Racewatch: When the professors help!


Measurement is hard: Imagine that you are asked to perform some basic measurements.

Imagine that you’re asked to measure the height and weight of four hundred people. Now, imagine that you’re asked to measure their “racial resentment.”

The first task would be time-consuming, but simple. We all agree on the way we measure height and weight.

The second task would be quite hard. Most likely, you’d have no idea how to proceed. “Racial resentment” is a complex designation. Most likely, you’d have no idea how to measure the “racial resentment” of those four hundred folk.

Into this vacuum step the nation’s professors! They do know how to measure a person’s “racial resentment,” or at least that's what they tell us. In fact, such measurement is done all the time—if you accept the professors’ professional judgment.

It’s your obligation as a citizen to figure out if their judgments make sense.

Monday, in this blog post, Kevin Drum discussed a new study by Emory’s Alan Abramowitz, author of one of the dumbest political assessments we’ve ever seen committed to print. In his new study, Abramowitz discusses the “racial resentment” of self-identified tea party supporters in October 2010.

How does Abramowitz know about the “racial resentment” of those tea party folk? He is using data from “the October, 2010 wave of the American National Election Study Evaluations of Government and Society Survey,” a venerable survey a gang of professors conduct every few years.

Abramowitz didn’t generate the data on “racial resentment,” but he did accept their validity. It’s your obligation as a citizen to figure out if that makes sense.

You can count us as major skeptics—but then, unlike mewling fellow liberals, we noticed a basic fact long ago: In this country, high-ranking professors often just aren’t very sharp.

Today, we’re going to show you the questions the professors use to determine a person’s “racial resentment.” As a citizen, it’s your job to decide if people should base such an important judgment on the answers to questions like these.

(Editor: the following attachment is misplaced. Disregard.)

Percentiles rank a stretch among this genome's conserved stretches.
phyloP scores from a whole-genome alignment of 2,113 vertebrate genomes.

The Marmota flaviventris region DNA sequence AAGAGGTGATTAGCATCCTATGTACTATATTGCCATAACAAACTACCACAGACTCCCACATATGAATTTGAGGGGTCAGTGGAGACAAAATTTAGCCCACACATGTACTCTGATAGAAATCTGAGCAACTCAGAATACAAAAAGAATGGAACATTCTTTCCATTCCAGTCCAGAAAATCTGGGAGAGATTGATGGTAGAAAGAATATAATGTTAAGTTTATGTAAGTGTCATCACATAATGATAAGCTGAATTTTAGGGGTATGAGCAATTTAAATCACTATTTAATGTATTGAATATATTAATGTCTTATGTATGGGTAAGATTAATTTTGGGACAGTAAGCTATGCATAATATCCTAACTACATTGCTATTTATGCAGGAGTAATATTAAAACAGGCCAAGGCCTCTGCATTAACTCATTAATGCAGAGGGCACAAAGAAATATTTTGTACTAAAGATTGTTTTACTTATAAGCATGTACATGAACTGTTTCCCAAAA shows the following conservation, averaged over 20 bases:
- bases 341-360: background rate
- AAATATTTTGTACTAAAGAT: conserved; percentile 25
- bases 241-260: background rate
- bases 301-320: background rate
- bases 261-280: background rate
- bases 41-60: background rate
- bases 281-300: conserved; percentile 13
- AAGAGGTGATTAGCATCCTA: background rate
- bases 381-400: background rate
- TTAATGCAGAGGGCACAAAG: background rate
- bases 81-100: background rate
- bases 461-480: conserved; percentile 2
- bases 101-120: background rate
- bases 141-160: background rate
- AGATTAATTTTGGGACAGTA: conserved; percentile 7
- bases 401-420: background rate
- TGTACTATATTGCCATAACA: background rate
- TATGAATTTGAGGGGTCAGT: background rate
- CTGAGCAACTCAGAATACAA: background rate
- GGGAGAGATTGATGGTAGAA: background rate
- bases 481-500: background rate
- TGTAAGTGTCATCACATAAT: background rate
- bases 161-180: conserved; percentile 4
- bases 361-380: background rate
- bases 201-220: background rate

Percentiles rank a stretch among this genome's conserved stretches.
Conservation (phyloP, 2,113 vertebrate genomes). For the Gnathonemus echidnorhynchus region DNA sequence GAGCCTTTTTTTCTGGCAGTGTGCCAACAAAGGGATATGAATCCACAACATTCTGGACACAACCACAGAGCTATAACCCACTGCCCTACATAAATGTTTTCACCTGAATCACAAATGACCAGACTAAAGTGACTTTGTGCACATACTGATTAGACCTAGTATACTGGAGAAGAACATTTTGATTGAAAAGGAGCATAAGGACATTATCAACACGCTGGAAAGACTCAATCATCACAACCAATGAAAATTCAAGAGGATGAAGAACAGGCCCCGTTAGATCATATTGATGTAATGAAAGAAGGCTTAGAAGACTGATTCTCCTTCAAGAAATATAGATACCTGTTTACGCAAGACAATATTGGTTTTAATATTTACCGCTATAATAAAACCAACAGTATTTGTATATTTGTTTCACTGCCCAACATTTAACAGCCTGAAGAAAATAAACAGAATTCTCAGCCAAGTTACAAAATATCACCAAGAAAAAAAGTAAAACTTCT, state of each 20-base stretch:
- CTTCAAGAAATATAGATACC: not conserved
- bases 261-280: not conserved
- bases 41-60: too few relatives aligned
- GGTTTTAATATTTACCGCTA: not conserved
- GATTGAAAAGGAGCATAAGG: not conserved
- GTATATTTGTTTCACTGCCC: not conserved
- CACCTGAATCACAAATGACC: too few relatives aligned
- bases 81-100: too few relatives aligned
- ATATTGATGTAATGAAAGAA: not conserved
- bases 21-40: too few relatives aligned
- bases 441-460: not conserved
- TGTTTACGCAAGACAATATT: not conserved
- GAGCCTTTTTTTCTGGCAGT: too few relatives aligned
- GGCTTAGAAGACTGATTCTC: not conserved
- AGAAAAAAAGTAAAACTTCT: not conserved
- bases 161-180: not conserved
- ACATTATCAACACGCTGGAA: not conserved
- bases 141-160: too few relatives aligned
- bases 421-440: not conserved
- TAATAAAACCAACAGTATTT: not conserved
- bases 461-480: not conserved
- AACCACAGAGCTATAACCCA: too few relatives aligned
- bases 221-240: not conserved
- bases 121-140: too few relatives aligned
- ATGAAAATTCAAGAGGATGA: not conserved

Are citizens loaded with “racial resentment?” Do we know how to measure this trait? When the professors want to do so, these are the questions they ask. Respondents are asked if they agree, or disagree, with the following statements:
Irish, Italians, Jewish and many other minorities overcame prejudice and worked their way up. Blacks should do the same without any special favors.

Generations of slavery and discrimination have created conditions that make it difficult for blacks to work their way out of the lower class.

Over the past few years, blacks have gotten less than they deserve.

It’s really a matter of some people not trying hard enough; if blacks would only try harder they could be just as well off as whites.
Right on their (lengthy) questionnaire, the professors refer to this four-question section as the “racial resentment scale.” (Scroll down to page 19.)

It’s your decision as a citizen: Can we measure a person’s “racial resentment” by asking those four questions?

For ourselves, we’re inclined to see this effort as tragically dumb and misguided. You can always call something “racial resentment,” of course. But can you really measure that trait by asking those four questions? In our view, the use of the buzz phrase “special favors” makes the first question especially shaky. Meanwhile, the third question is so laughably imprecise that any decent person will want to avert his gaze.

Unless you simply accept this idea: The professors must know what they’re doing!

Here at the HOWLER, we don’t have a lot of regard for the nation’s professors. We know of no group that has failed us more thoroughly over the past thirty years. As a group, the professors have basically sat out the last thirty years—although, in fairness, they've often been away on sabbatical, likely in France. And when they do try to intervene by making their highly expert measurements, they show up with questions like these, tied to a very shaky and very inflammatory judgment.